How to get started with and use ARC for iOS/Mac Development)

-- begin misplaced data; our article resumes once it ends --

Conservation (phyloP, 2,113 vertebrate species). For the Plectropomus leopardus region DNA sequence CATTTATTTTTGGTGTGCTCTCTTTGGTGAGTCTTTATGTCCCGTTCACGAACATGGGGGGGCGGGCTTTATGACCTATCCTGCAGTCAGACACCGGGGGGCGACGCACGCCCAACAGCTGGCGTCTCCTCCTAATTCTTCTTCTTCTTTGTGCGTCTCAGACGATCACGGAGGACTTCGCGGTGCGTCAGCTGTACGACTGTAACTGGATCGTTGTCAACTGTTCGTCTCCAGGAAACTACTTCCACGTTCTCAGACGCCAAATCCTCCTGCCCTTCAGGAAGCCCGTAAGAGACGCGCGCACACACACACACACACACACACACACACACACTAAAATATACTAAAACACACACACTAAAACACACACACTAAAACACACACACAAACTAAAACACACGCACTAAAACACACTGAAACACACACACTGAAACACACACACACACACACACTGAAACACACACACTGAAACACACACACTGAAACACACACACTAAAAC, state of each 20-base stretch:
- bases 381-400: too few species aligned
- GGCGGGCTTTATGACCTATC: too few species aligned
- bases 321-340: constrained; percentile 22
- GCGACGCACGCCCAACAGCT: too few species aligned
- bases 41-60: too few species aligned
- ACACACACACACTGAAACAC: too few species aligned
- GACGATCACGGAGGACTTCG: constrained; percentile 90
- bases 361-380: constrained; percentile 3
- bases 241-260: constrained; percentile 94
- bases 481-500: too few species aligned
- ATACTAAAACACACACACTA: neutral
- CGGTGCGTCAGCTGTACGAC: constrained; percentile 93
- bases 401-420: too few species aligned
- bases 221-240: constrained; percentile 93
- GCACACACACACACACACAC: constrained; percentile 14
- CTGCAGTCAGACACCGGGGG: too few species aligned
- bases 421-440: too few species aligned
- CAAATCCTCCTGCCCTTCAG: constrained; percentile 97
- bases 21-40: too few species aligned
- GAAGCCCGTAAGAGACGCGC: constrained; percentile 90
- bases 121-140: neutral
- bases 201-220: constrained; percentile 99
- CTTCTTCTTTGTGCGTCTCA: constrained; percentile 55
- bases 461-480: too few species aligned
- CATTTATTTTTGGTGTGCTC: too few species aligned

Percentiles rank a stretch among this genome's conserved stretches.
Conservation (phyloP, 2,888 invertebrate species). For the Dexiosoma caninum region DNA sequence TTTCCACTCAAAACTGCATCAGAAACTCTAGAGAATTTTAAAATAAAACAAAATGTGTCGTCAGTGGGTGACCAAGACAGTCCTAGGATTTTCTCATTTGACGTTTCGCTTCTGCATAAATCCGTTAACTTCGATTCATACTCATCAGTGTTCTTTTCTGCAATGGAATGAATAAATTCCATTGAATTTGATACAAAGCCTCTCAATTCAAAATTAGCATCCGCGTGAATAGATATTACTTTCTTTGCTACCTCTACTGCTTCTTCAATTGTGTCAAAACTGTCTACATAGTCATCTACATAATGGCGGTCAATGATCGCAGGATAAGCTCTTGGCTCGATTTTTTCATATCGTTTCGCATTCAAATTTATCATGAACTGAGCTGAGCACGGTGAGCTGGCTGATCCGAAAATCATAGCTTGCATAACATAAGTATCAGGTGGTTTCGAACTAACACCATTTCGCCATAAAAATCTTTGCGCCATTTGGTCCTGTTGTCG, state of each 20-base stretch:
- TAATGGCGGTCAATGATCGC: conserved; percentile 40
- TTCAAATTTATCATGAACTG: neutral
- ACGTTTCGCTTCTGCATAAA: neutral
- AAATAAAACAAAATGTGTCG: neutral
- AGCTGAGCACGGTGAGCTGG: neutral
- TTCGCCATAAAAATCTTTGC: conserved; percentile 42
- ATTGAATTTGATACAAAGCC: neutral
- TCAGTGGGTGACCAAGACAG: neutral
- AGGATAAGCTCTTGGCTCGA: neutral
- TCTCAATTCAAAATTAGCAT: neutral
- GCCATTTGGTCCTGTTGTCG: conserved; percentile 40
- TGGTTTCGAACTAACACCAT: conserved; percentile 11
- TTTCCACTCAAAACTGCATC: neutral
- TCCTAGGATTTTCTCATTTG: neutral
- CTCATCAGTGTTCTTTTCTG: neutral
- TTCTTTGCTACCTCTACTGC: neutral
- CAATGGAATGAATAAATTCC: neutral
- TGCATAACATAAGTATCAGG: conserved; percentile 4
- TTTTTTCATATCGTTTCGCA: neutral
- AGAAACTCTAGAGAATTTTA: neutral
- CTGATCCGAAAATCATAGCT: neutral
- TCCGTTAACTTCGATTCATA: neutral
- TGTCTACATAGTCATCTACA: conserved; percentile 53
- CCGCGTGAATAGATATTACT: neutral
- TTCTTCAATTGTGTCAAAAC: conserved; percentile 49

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Teach you how to get started with ARC-iOS/Mac development and use Revolution of Objective-c. some examples in this article are taken from the tutorials and public content about ARC in iOS 5 Toturail, it is only used for technical exchanges and discussions. Please do not use part or all of the content in this article for commercial use. Thank you for your cooperation. You are welcome to repost this article, but please indicate the source of this article: This article is suitable for the audience: there is a certain foundation for iOS development, familiar with the Reference Counting mechanism for memory management in iOS development, children's shoes that have heard of the ARC mechanism but have never been used for various reasons. This article will start with the ARC mechanism to analyze the great mechanism for emancipating the masses of iOS developers, and gradually guide you to use the ARC. Once you get used to ARC, you will be conquered by its simplicity and efficiency. Although it has been almost a year before WWDC2011 and iOS 5, many developers have not used new methods to improve their own level, which is very obvious in the use of ARC (especially in China, almost seldom seen in the same industry turning to ARC ). I have asked some colleagues why they didn't turn to ARC. Many people say they are worried that memory management is not controlled by themselves .. in fact, I personally think this is a fear of new things due to lack of understanding about the ARC mechanism and self-confidence. As the most "catch up with fashion" profession, this mentality will be quite unfavorable. In this article, we hope to clearly express the mechanism and usage of ARC, and to be a supplement to the lack of Chinese introductory teaching. What is ARCAutomatic Reference Counting, automatic Reference Counting, that is, ARC, can be said to be the biggest change and the most exciting change introduced by WWDC2011 and iOS5. ARC is a feature of the new LLVM 3.0 compiler. Using ARC can be said to solve the trouble of manual memory management hated by iOS developers. It is very easy to use ARC in projects: you only need to write code as usual, but never write the retain, release and autorelease keywords ~ This is the basic principle of ARC. When ARC is enabled, the compiler will automatically insert retain, release, and autorelease where the code is appropriate. As a developer, there is no need to worry that the compiler will do wrong (unless the developer mistakenly uses ARC ). Okay, ARC is quite simple ~ This tutorial ends. Wait... There may be other problems. The most serious problem is, "How can I determine that there will be no problems for the ARC to manage ?" Or "using ARC will degrade program performance ". The question that ARC cannot be dealing with memory management has existed since its birth, and more code is turning to ARC and achieving good results, this proves that ARC is an effective mechanism to simplify development complexity. By studying the principle of ARC, we can know that using ARC can even improve program efficiency. Next we will explain in detail the running mechanism of ARC and provide a step-by-step tutorial to convert non-ARC programs to ARC. The working principle of ARC manual memory management should be very clear to everyone. Simply put, you can avoid most of the trouble in manual memory management by following the following three points: If you need to hold an object, if this object is no longer used after a retain is sent to it, you need to send a release (or autorealse) to it every time you call retain, alloc, or new, A corresponding release or autorealse call is required. Beginners may only know these rules, but they will inevitably make mistakes in actual use. However, when developers often use Manual reference to count Manual Referecen Counting (MRC), these rules will gradually become instinct. You will find that there is one less release code, so as to reduce or eliminate memory management errors. It can be said that the MRC rules are very simple, but they are also very error-prone. Very small errors may cause crash, OOM, and other serious problems. In the MRC era, to avoid accidental forgetting to write release, Xcode provides A very useful tool to help with possible code problems (Shift +? Can indicate potential memory leakage or excessive release. While ARC goes further on this basis: ARC is a feature of the Objective-C compiler, rather than runtime features or garbage collection mechanisms, what ARC does is to automatically insert release or autorelease into the appropriate position during code compilation, just as you did in MRC. Therefore, at least in terms of efficiency, the ARC mechanism will not be weaker than MRC, because the maintenance of reference count and partial optimization can be completed in the most appropriate place, using ARC can even achieve higher operational efficiency than MRC. Learning about the ARC mechanism is very simple. In the MRC era, you need to retain an object you want to keep, but now you don't need it. The only thing we need to do now is to use a pointer to point to this object. As long as the pointer is not left blank, the object will remain on the heap. When the pointer points to a new value, the original object will be release once. This applies to instance variables, synthesize variables, or local variables. For example, 1 NSString * firstName = self. textField. text; firstName now points to the NSString object, and this object (the content string of textField) will be held. For example, the string @ "OneV" is used as an example (although strings should not be used as an example, because the retainCount rules of strings are actually different from common objects, let's look at it as a common object ...), At this time, firstName holds @ "OneV ". A strong pointer, of course, can have more than one owner of an object (similar to retainCount> 1 in MRC ). In this example, self. textField. text is also @ "OneV", so now there are two pointers pointing to the object @ "OneV" (held twice, retainCount = 2, in fact, there is a problem with retainCount for the NSString object, however, anyway ~ That's all .). After two strong points to the same object for a while, maybe the user entered other things in textField, then self. textField. the text pointer clearly points to other strings, such as @ "onevcat", but the original object already exists because another pointer firstName holds it. The pointer pointing relationship is as follows: one strong points to another object only when firstName is set to a new value, or the space beyond the scope of the function (for example, it is a local variable but the method is executed completely or it is an instance variable but the instance is destroyed ), at this time, firstName does not hold @ "OneV". At this time, no pointer is directed to @ "OneV". In ARC, when this happens, the object @ "OneV" is destroyed and the memory is released. No strong points to @ "OneV", and memory release is similar to firstName and self. textField. A pointer such as text uses the keyword strong for flag, which means that the object will not be destroyed as long as the pointer points to an object. Conversely, a basic rule of ARC is that an object will not be destroyed as long as it is directed by any strong pointer. If the object is not directed by any strong pointer, it will be destroyed. By default, all instance variables and local variables are of the strong type. It can be said that the pointer of the strong type is similar to the retain property in the MRC era. Since there is strong, there must be weak ~ A weak type pointer can also point to an object, but does not hold this object. For example, 1 _ weak NSString * weakName = self. textField. in text, a strong pointer and a weak point to the same object. Here, a weak pointer weakName is declared, which does not hold @ "onevcat ". If the content of self. textField. text changes, as mentioned earlier, "as long as an object is directed by any strong pointer, it will not be destroyed. If the object is not directed by any strong pointer, it will be destroyed. At this time, the pointer pointing to @ "onevcat" does not have a strong pointer, and @ "onevcat" will be destroyed. At the same time, under the ARC mechanism, all weak pointers pointing to this object will be set to nil. This feature is quite useful. I believe that countless developers have been troubled by EXC_BAD_ACCESS caused by pointer pointing to released objects. After using ARC, pointers of the strong or weak types will be used, it no longer points to a dealloced object and solves the crash caused by accidental release from the root. Strong points to another object, memory is released, and weak is automatically set to nil. However, in most cases, weak type pointers may not be very common. A common usage is that when two objects have a inclusion relationship: Object 1 has a strong pointer pointing to object 2 and holding it, in object 2, only one weak pointer refers to object 1, thus avoiding loop holding. A common example is the common delegate Design Pattern in oc. viewController has a strong pointer pointing to the UITableView managed by it, while the dataSource and delegate pointers in UITableView both point to the weak pointer of viewController. It can be said that the weak pointer behavior is similar to the assign in the MRC era, but it is still different considering that the weak pointer is smarter (it will automatically point to nil. Let's talk about the details later. A typical delegate design pattern. Note that the code similar to the following seems meaningless: 12 _ weak NSString * str = [[NSString alloc] initWithFormat:…]; NSLog (@ "% @", str); // The output is "(null)" because str is weak, it does not hold the NSString object from alloc, therefore, this object is destroyed at the same time because there is no valid strong pointer pointing. If we write the above Code in Xcode, we should get a warning, because it seems unlikely to happen at any time. You can replace weak with strong to eliminate the warning, or do not write anything above, because the default pointer type in ARC is strong. Property can also be marked with strong or weak, simply replacing the original retain and assign with strong or weak. 12 @ property (nonatomic, strong) NSString * firstName; @ property (nonatomic, weak) id delegate; ARC can save developers a lot of code, after using ARC, you no longer need to worry about when retain and release, but this does not mean that you don't need to think about memory management. You may need to ask yourself this frequently: who holds this object? For example, the following code assumes that array is an NSMutableArray with at least one object in it: 123id obj = [array objectAtIndex: 0]; [array removeObjectAtIndex: 0]; NSLog (@ "% @", obj); In the MRC era, the lines of code should be suspended, because the 0 object in the array will be destroyed immediately after it is removed, so obj points to a dealloced object, so EXC_BAD_ACCESS will appear in NSLog. Since obj is strong in ARC, it holds the first object in array, and array is no longer the only holder of this object. Even if we remove the obj from the array, it is still held by other pointers, so it will not be destroyed. One point reminds that ARC has some disadvantages. For Beginners, it may only be used on objective-c objects (that is, objects inherited from NSObject ), however, if more underlying things are involved, such as malloc () or free () in the Core Foundation, ARC will be overwhelmed. At this time, you still need to manually manage the memory. We will see some examples in this area later. In addition, to ensure that the ARC can work correctly, some syntax rules will become slightly stricter due to the ARC. ARC can indeed add retain or release for the code in the appropriate place, but this does not mean that you can completely forget the memory management, because you must manually set the strong pointer to nil in the appropriate place, otherwise, the app may use oom. To put it simply, you must always be clear about who holds what objects and when these holders should point to nil. ARC is bound to be the trend of Objective-C and Apple development. In the future, more and more projects will adopt ARC (or even exclude the possibility that MRC will be discarded in a future version ), apple has always encouraged developers to start using ARC because it can indeed simplify code and enhance its stability. It can be said that after using ARC, the crash caused by memory problems is basically a pass-through (OOM except: P). We are on a node transformed from MRC to ARC, so sometimes we need to switch back and forth between the ARC and MRC code and adapt. Apple has also thought of this, so it provides some ARC and non-ARC Code Mixing Mechanisms for development, which will be listed in subsequent examples. In addition, ARC can even be used in C ++ code. By following some code rules, in iOS 4, you can also use ARC (although I personally think that there is basically no need to adapt to iOS 4 in the era of iOS 6). In short, smart developers always try to automate processes as much as possible and reduce their workload. ARC just offers us the following benefits: automation helped us complete a lot of work that we previously needed to do manually, so for me, turning to ARC is not worth considering. After so many specific operations, we can finally practice it. After the decision to use ARC, many developers are faced with the primary problem of not knowing how to start. This may be because some projects have already been written in MRC, and you don't want to bother with the transformation. Or because of a strange problem encountered in the use of ARC in the new project, you can discard the ARC and return it to MRC. This is a common problem. Below, we will use a demo to guide everyone to the world of ARC. The DemoDemo example is very simple. It is an application for searching singers, including a simple UITableView and a search box. When a user searches in the search box, the MusicBrainz API is called to complete name search and matching. MusicBrainz is an open music information platform that provides a free XML webpage service. If you are interested in MusicBrainz, visit its official website. The Demo Start example can be downloaded from here. In order to take care of new users, we will briefly describe it here. Open the download example in Xcode and you can see the following content (skip this section for Xcode and iOS developers): AppDelegate. h/m: This is the delegate of the entire app. There is nothing special about it. Every iOS/Mac program enters the app lifecycle after the main function. The original viewController is loaded and displayed in the Window. In addition, appDelegate is also responsible for handling the event MainViewController. h/m/xib, which is the most important ViewController in the demo, including a TableView and a search entry. SoundEffect. h/m Simple playing sound class, playing a sound effect when the MusicBrainz search is complete. Main. m program entry. All c Programs start to execute AFHTTPRequestOperation. h/m from the main function. This is part of the famous network framework AFNetworking and is used to help easily process web Service requests. Only this class is included, but not all AFNetworking is included, because we only use this class. The complete framework code can be found on github related pages as a commonly used progress bar indicator when searching to prompt users to be searching, please wait. Bundle is a resource package that contains several images used in this class. The purpose of bundle package entry is to facilitate resource management, on the other hand, in order not to conflict with other resources, the Resource Name in Xcode is the unique identifier of the resource. resources with the same name can only appear once, put it in the bundle package to avoid this potential problem ). SVProgresHUD can be found here. The content in the searchResult array is displayed in TableView. When a user searches, use AFHTTPRequestOperation to send an HTTP request. After receiving a response from MusicBrainz, the result is put into the searchResult array and displayed in tableView, if the returned result is null, it is not found in tableView. The main logic is in MainViewController. -searchBarSearchButtonClicked in m: In the method, a URL is generated for query. The request header is replaced according to the requirement of MusicBrainz, the return logic is completed, and the UI is refreshed in the main thread. The whole program is relatively simple ~ The automatic conversion from MRC to ARC is back to the topic. We are talking about ARC. Ignore the technical details about rest api and XML parsing for the moment .. the entire program uses MRC for memory management. First, let's convert this demo to ARC. Basically, converting to ARC means removing all the retain, release, and autorelease keywords. Before that, let's clarify a few things: Xcode provides an automatic ARC Conversion Tool, it can help you convert source code to ARC. Of course, you can also perform ARC conversion by yourself. You can also specify to disable ARC for some code that you do not want to convert, this is very helpful for a lot of complicated third-party libraries that haven't been transferred to the ARC, because the code is super easy if you don't write the code and you want to modify it... For our demo, we will adopt all three policies to illustrate the problem. Note that this is only to demonstrate how to convert. In practice, this is not necessary, and in the future, the vast majority of cases should be from the establishment of the project to the ARC. Choosing LLVM compiler 3.0 first, ARC is the feature of the LLVM3.0 compiler, while the default compiler for older projects, especially in the Xcode3 era, is likely to be GCC or LLVM-GCC, therefore, the first step is to check whether the compiler is correct. On the Project Settings panel, select target. In Build Settings, select Compiler for C/C ++/Objective-C as Apple LLVM compiler 3.0 or later. To ensure smooth subsequent conversions, I personally suggest you enable both Treat Warnings as Errors and Run Static Analyzer, make sure that the code is still not warned or memory problems after the compiler is changed (although static analysis may not guarantee this, it is better than nothing ). Okay ~ Clean (Shift + Cmd + K) and Bulid. There are no warnings or errors in the modified demo project. This is a good start. (This is a good time to fix warning codes. Make sure that the original code has no memory problems before conversion ). The next step to open the ARC is to complete the great conversion from MRC to the ARC. On the Build Settings page, change Objective-C Automatic Reference Counting to YES (if not, check whether the small tag in front of the search bar is set to All .. this option does not appear in Basic), so that our project will enable ARC in all source code. Then... Try to compile and check out the numerous errors. Please be patient and listen to the compiler, because it is often your only partner. This is normal, because retain, release, and so on are not allowed in ARC, the MRC code will certainly have something. We can manually fix these errors one by one, but this is very troublesome. Xcode provides us with an automatic conversion tool that can help rewrite the source code. Simply put, we can remove unnecessary statements and rewrite some property keywords. Use the conversion ARC tool provided by Xcode to select the file to be converted. This tool is Convert to Objective-c arc under Edit-> Refactor. After clicking this tool, we will choose which files to Convert, in order to illustrate the methods except automatic conversion, we only select several of them (MainViewController. m and AFHTTPRequestOperation. m is not converted, and then we manually convert the two to ARC ). Note that there is a warning sign on this dialog box that tells us that the target is already ARC, because we have set to enable ARC in Build Settings before, in fact, after conversion, Xcode will automatically enable the ARC for us. After clicking check, Xcode tells us an unfortunate message that cannot be converted. You need to fix the ARC readiness issues .. the following also tells us that we want to see all the so-called ARC readiness issues. We can hook the Continue building after errors in the General settings... What the f ** k... Okay ~ Follow the advice of Xcode "Cmd +", and then tick the Continue building after errors before building. I am so obedient that I can still mark the problem, but I should be able to see all the problematic code on the issue panel. In our example, the problem lies in SoundEffect. m: 12345678 NSURL * fileURL = [[NSBundle mainBundle] URLForResource: filename withExtension: nil]; if (fileURL! = Nil) {SystemSoundID theSoundID; OSStatus error = Response (CFURLRef) fileURL, & theSoundID); if (error = kAudioServicesNoError) {soundID = theSoundID ;}} here the code tries to forcibly convert an NSURL pointer to a CFURLRef pointer. Here we have some Core Services, especially Core Foundation (CF). The AudioServicesCreateSystemSoundID () function accepts CFURLRef as a parameter, which is a concept of CF, but what we create at a higher abstraction level is an NSURL object. In the Cocoa framework, there are many top-level objects that abstract the underlying layer. in use, we can usually treat these two objects differently, this type of object is a "free bridge" Object (toll-free bridged ). NSURL and CFURLRef are a friendly example. Here, CFURLRef and NSURL can be replaced. Generally, to ensure that the Code is correct at the underlying level, the parameters passed in For Calling C-based APIs in iOS development are generally CF objects, in Objective-C, all API calls are passed into the NSObject object. Therefore, a conversion is required when free bridging is used to call the c api. However, when using ARC compilation, the compiler needs to know what operations are required for these bridging objects due to memory management. If an NSURL object replaces CFURLRef, who should decide the memory release and object destruction outside the target region? To solve this problem, three keywords: bridge, bridge_transfer, and _ bridge_retained are introduced. The actual code behavior determines which keyword to select for conversion. If you are interested in the free bridging mechanism, you can look for relevant content, such as the applicable type, internal mechanism, and an introduction ~ Later, I will explain this problem back to the demo. Now we add _ bridge before the code above (CFURLRef) for conversion. Then run the ARC Conversion Tool. At this time, check that there should be no other problems, so let's perform the conversion ~ Of course, there will be a preview interface before the real conversion. Here we 'd better check whether the conversion is as expected .. if there is a large-area error, no backup, or a variety of accidents, you can cry... Before and after the changes are relatively simple, the basic is to remove unnecessary code and change the property type, in fact, if you are confident, you do not need to read it every time, however, if it is the first time to execute the ARC conversion operation, I suggest you take a look at the changes, so that you can have an intuitive understanding of the ARC. Check it again. It should be okay .. note that main. in m, the changes in autoreleasepool and the deletion of [super dealloc] in all dealloc calls are also the main changes from MRC to ARC .. okay ~ After the conversion is complete, let's build again to see if... there should be some warnings. For the original retain property, it is safer to convert it to strong. In LLVM3.0, the automatic conversion is done, but in 3.1, the property is not strong by default, in this case, there is a warning when using the property assignment. We can add strong to the property declaration ~ Then SVProgressHUD. m may be faulty because the original author wrote the release code and other code in a line. as a result, only part of the code that should not exist is deleted during automatic conversion, and the call to the null variable is deleted .. the story after automatic conversion is then compiled without any errors or warnings. Great ~ Wait... We haven't processed MainViewController and AFHTTPRequestOperation just now, so there should be something like release in these two files ..? Let's take a look at these two files. There are various release files, but why can they be compiled ?! Even though there are N errors before the automatic conversion... The answer is simple. Because the two files are not checked during automatic conversion, the compiler marks "do not use ARC compilation" for the two files after automatic conversion ". You can see MainViewController under Building Phases of target. m and AFHTTPRequestOperation. m files are appended with the-fno-objc-arc compilation tag. Files Added with this tag will not be compiled using the ARC rules. (If you want to force ARC to be enabled for several files, you can add the-fobjc-arc tag to them) it is obvious that the force is not to use ARC to provide such compilation markup, because there is always a part of third-party code that is not converted to ARC (probably because the maintainer is lazy or has terminated maintenance ), so for this part of code, to quickly complete the conversion, it is best to use the-fno-objc-arc Mark to prohibit the use of ARC on these source code. For ease of searching, we will list some possible problems during conversion. Of course, when using ARC, we also need to avoid these problems in the Code: "Cast... Requires a bridged cast "is a problem we encountered in the demo. We will not repeat the author er type 'X' for instance message is a forward declaration, which is often a reference problem. ARC requires a complete forward reference, that is, in the MRC era. in h, you can declare @ class, but in ARC, if you call a method in the parent class that is not covered by a subclass, you must pair the parent class. h references. Otherwise, compilation fails. Switch case is in protected scope now the switch statement must be added with {}. ARC needs to know the scope of local variables. After {} is added, the switch syntax is stricter, otherwise, memory management may fail if there is no break branch. A name is referenced outside the NSAutoreleasePool scope that it was declared in... This is because I wrote my own autoreleasepool, And the variables stated in the original pool during the conversion will be limited in the scope of the new @ autoreleasepool. The solution is to apply for the variable declaration to the pool. ARC forbids Objective-C objects in structs or unions can be said that the strictest restriction introduced by ARC is that OC objects cannot be placed in the C struct .. therefore, the following code is unavailable: 1234 typedef struct {UIImage * selectedImage; UIImage * disabledImage;} ButtonImages; this problem can only be found .. changing the original structure or something .. manual conversion most of the demo conversions were just done, with MainViewController and AFHTTPRequestOperation being MRC. However, since-fno-objc-arc is used, compilation and running are now all correct. Next, let's take a look at how to manually convert MainViewController to ARC, which also helps to further understand the ARC rules. First, we need to change our mindset... For MainViewController. h, in. in h, two instance variables are declared: 12345 @ interface MainViewController: UIViewController {NSOperationQueue * queue; NSMutableString * currentStringValue;}. Let's take a closer look at why the instance variable statement is displayed in the interface? Generally, instance variables are used only in the instance of the class, and the users of the class you write do not have to know much about the instance variables in your class. The vast majority of instance variables should be protected or private, and the operations on them should only use setter and getter, which is exactly the work of property. It can be said that it is a bad habit to write instance variables in the header file. The better place for writing instance variable names should be more closely related to class implementation. To hide details, we should consider writing them in @ implementation. The good news is that in LLVM3.0, whether or not ARC is enabled, the compiler supports writing instance variables to the implementation file. Even if there is no special need to use property again, we should not write meaningless instance variable declaration, because when binding in @ synthesize, we can set the variable name, this can simplify the code. Here we do not need property for two instance variables (external members should not be able to access them), so we move the Declaration to. m. The modified. h is like this. It is very concise and easy to understand ~ 12345 # import @ interface MainViewController: UIViewController @ property (nonatomic, retain) IBOutlet UITableView * tableView; @ property (nonatomic, retain) IBOutlet UISearchBar * searchBar; @ end then. m starts with 12345 @ implementation MainViewController {NSOperationQueue * queue; NSMutableString * currentStringValue. m is indeed the place where these instance variables should be... Build, no problem .. of course, similar operations can be performed on the SoundEffect class, which will make people who use your class very happy, because. the simpler the h, the better .. p.S. another benefit can be reduced. references in h to reduce the Compilation Time (although not obvious =. =) Then you can enable ARC in MainViewController. The method is simple. Delete the-fno-objc-arc Mark of the related files in Build Phases ~ And then, of course, there are a lot of errors. Let's change them one by one. Although it is not fun, it will be very successful in the future ~ (If you have unfortunately succeeded in building after enabling ARC, congratulations, you have encountered the Xcode bug. Please run Cmd + Q and re-open Xcode to = _ =) dealloc is the most dense red line because each row is release. Here, dealloc does not do anything except release and super dealloc, so simply delete the entire method. Of course, dealloc will still be called when the object is destroyed. Therefore, when we need to manage non-ARC-managed memory and necessary logical operations, dealloc should be retained. Of course, this involves the CF and the following layers: for example, CFRelease () is required for the CF object of retain, and free () is required for the stuff from malloc () to the heap () for the added observer, you can remove it here, the schedule timer is here invalidate, and so on ~ [Super dealloc] This message no longer needs to be sent, and ARC will automatically handle it for you. In addition, in the MRC era, a common task is to set the delegate pointing to itself in dealloc to nil (otherwise, we will wait for EXC_BAD_ACCESS: P), but now the delegate is generally weak, so after self is destroyed, this pointer is automatically set to nil. You don't have to worry about it anymore. That's great .. removing various release and autorelease is very straightforward and there is no problem. Just remove it ~ Let's not talk about the Property in MainViewController. the class extension in m defines two property: 1234 @ interface MainViewController () @ property (nonatomic, retain) NSMutableArray * searchResults; @ property (nonatomic, retain) SoundEffect * soundEffect; @ end the declarative type is retain. Discussions about retain, assign, and copy are no longer discussed here. In the MRC era, using property can help us simplify the retain and copy of objects when using dot notation. In the ARC era, this seems redundant. In my opinion, using the property and vertex methods to call setter and getter is unnecessary. Property only needs to expose the required data to other classes in. h. In this class, you only need to use instance variables. (Update. Now I am not entangled in this point. Just feel free to understand it. However, it may be better to use the dot method. At least you can tell whether the instance variable is operated or whether setter and getter are called ). So we can move the @ property and @ synthesize of searchResults and soundEffect to the instance variable Declaration: 1234567 # import "plementation MainViewController {NSOperationQueue * queue; NSMutableString * currentStringValue; NSMutableArray * searchResults; SoundEffect * soundEffect;} accordingly, we need to set the corresponding self. searchResult and self. self. remove all. Note that although we have removed the property and synthesize of soundEffect, we still have a lazy loading method-(SoundEffect *) soundEffect, the magic is that (You may not know before) the dot method does not need the support of the @ property keyword, although it is used for most of the time .. (property is only a declaration of setter or getter, And the vertex method is a call to it. In the implementation of this example, we actually implement the-soundEffect getter method, so there is no problem with the getter call of the vertex method on the right of the equal sign ). To avoid misunderstanding, we recommend that you rewrite the getter call of self. soundEffect to [self soundEffect]. Then let's take a look at the property ~ in. h ~ There are two retain IBOutlet. The retain keyword is still available in ARC. It plays the same role as strong in ARC. To avoid confusion, it is best to write it as strong as needed, which is more in line with the ARC rules. For these two properties, we declare them as weak (in fact, except for the top-level IBOutlet, the outlet written by myself should be weak ). The user interface obtained by loading xib is a part of view hierarchy when it is loaded from the xib file, and all directions in view hierarchy are strong. Therefore, the UI object pointed to by outlet should not be held again. The most obvious advantage of writing these outlets into weak is that you no longer need to set these outlets to nil in the viewDidUnload method (otherwise, even if the view is destroyed, however, these UI objects cannot be released because they are still pointed by the outlet pointer, and the code is much simpler ..). In our demo, change the IBOutlet property to weak and delete the IBOutlet content in viewDidUnload ~ Summarize the keyword type of the newly added property: strong is similar to the original retain, and strong's property will correspond to the _ strong pointer, it holds the weak of the object to which it points and does not hold the object to which it points, and it can set itself to nil when the indicated object is destroyed, basically all outlet should use weakunsafe_unretained, which is the original assign. This keyword copy is basically the same as the original one to support iOS4 .. copy an object and create a strong pointer assign for it. For the object, you should never use assign. If you really need it, replace it with unsafe_unretained (when this is basically not found, most assigns should be replaced by weak ). However, assign is used for basic types such as int, float, and BOOL. In particular, for NSString objects, many people like to use copy in the MRC era, while in the ARC era, they generally like to use strong... (I don't know why... please advise) The details of free bridging MainViewController now the remaining problems are all about bridging conversion ~ There are three parts about bridging: (NSString *) CFURLCreateStringByAddingPercentEscapes (...): CFStringRef to NSString * (CFStringRef) text: NSString * To CFStringRef (CFStringRef) @ "! '();: @ & = + $ ,/? % # [] ": The NSString to CFStringRef compiler reports an error for the first two. The last one is constant conversion, which does not involve memory management. With regard to toll-free bridged, NSString and CFStringRef are the same thing. You can create a CFStringRef: 1 CFStringRef s1 = [[NSString alloc] initWithFormat: @ "Hello, % @! ", Name]; then, alloc is here and s1 is a CF pointer. to release it, you need to: 1 CFRelease (s1 ); similarly, CFStringRef can be used to convert an NSString object (MRC): 12345 CFStringRef s2 = CFStringCreateWithCString (kCFAllocatorDefault, bytes, kCFStringEncodingMacRoman); NSString * s3 = (NSString *) s2; // release the object when you're done [s3 release]; in ARC, the compiler needs to know who should release these pointers, if we regard an NSObject as a CF object, ARC will no longer be responsible for its release (remember that ARC is only for NSObject ). For objects that do not need to change the owner, simply use the simple bridge, such as the previous transformation in SoundEffect. m. Here, for the conversion of (CFStringRef) text, ARC has been responsible for the NSObject memory management of text, so here we need a simple bridge. For the CFURLCreateStringByAddingPercentEscapes method, create in the method implies that this method will form a new object. If NSString conversion is not required, in order to avoid memory problems, we need to use CFRelease to release it. Here we need an NSString, so we need to tell the compiler to take over its memory management work. Here we use the bridge_transfer keyword to hand over the memory management right from CF object to NSObject (or ARC ). If we only use bridge here, the memory management owner will not change, so there will be a memory leak. In addition, you may see CFBridgingRelease (), which is actually the inline Writing of transfer cast. In short, the principle to be remembered is that if the function name contains one of Create, Copy, or Retain when it involves something on the CF layer, it indicates retainCount + 1 of the returned object, for such objects, the safest way is to put them in CFBridgingRelease () to balance retain and release. There is also a bridge method, __bridge_retained. As the name suggests, this conversion will add retainCount to 1 during conversion. Similar to CFBridgingRelease (), there is also an inline method CFBridgingRetain () to balance with CFRelease. Note that not all CF objects are free-Bridging. For example, all objects in Core Graphics are not free-bridging (such as CGImage, UIImage, CGColor, and UIColor ). In addition, not only free bridge objects can be used for bridge bridging. A good special case is void (pointer to any object, similar to id). For conversion between void and any object, generally, _ bridge is used. (This is useful in using ARC in Cocos2D.) So far, the whole project has been completed by ARC ~ For third-party code that does not support ARC such as AFHTTPRequestOperation, we generally choose not to use ARC (or wait for the open-source community to update the ARC adaptation version ). It is foreseeable that more and more code will be switched to ARC in the near future, but there will certainly be a lot of code temporarily or always keep MRC and so on, so you don't have to worry too much about this code ~ I wrote so much at the end. I hope you can have a comprehensive understanding and understanding of ARC. ARC must be a future trend, which can also greatly reduce the amount of code, reduce a lot of meaningless repetitive work, and improve the stability of the app. However, everything is still written on paper, and you will try to use ARC ~ In the next project as a developer ~ I believe you will fall in love with this make life easier method just like me ~